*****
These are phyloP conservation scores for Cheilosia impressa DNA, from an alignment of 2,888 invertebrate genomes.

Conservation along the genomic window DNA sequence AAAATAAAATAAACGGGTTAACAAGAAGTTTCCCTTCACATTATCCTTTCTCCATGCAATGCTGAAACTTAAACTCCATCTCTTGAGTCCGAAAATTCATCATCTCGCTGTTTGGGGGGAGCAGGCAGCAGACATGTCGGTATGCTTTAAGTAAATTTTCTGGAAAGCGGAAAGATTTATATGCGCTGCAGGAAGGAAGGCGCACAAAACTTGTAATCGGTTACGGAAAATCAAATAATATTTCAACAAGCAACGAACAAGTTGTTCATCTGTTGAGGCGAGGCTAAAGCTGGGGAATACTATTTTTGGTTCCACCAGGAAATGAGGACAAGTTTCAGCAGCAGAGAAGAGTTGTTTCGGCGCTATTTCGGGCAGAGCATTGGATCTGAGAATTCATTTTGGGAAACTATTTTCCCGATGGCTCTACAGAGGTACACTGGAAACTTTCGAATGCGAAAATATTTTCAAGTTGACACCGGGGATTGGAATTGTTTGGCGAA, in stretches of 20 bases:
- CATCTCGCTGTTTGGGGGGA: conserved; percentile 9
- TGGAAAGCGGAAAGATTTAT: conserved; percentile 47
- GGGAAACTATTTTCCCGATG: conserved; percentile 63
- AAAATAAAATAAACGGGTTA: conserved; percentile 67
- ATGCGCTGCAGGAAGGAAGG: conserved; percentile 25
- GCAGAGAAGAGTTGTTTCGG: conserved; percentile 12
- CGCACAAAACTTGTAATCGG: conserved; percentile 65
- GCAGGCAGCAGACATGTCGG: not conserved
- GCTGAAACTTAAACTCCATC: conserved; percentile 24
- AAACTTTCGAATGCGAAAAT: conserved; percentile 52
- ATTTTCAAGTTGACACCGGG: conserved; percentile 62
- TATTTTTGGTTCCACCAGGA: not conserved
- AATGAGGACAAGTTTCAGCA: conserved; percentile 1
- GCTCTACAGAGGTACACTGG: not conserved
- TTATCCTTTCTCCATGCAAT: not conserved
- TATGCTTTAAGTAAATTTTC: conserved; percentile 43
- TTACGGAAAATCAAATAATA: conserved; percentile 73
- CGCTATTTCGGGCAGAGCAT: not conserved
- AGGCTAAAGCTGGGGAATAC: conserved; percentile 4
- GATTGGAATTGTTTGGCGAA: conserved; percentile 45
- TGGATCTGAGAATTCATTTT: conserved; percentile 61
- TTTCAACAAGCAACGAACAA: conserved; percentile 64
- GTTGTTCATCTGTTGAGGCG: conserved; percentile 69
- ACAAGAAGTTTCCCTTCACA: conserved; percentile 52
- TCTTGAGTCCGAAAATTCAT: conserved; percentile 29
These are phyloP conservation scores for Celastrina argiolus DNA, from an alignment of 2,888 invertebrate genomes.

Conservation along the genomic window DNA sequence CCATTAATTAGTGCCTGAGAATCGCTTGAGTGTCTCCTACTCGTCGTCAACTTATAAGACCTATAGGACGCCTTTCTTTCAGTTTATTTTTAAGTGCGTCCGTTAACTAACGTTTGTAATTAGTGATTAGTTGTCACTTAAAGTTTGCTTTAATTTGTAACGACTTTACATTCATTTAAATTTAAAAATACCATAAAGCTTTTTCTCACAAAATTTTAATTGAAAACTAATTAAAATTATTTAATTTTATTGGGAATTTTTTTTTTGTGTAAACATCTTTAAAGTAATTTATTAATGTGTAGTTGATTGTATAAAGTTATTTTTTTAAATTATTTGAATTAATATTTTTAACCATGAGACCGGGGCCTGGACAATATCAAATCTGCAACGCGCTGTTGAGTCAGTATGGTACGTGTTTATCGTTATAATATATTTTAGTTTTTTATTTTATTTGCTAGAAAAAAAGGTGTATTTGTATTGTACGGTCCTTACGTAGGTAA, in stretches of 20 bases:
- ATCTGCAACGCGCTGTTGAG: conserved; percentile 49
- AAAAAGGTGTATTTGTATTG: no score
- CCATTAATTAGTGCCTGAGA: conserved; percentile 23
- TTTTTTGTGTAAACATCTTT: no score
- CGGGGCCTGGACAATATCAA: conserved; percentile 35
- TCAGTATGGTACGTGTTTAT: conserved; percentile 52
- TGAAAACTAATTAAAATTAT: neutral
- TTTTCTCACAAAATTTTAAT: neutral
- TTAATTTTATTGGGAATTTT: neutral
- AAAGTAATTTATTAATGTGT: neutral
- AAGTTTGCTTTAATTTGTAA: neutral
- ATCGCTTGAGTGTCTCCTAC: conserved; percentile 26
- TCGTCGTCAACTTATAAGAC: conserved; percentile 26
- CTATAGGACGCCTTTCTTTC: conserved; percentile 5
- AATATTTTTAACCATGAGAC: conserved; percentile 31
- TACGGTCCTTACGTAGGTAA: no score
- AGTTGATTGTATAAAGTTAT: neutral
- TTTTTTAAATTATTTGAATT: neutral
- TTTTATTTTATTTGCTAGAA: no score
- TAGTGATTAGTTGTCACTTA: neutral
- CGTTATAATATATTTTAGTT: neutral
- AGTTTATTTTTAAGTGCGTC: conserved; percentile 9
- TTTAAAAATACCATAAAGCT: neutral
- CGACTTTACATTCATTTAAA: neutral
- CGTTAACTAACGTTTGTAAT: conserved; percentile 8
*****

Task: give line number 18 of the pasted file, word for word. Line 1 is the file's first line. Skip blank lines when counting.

- TATGCTTTAAGTAAATTTTC: conserved; percentile 43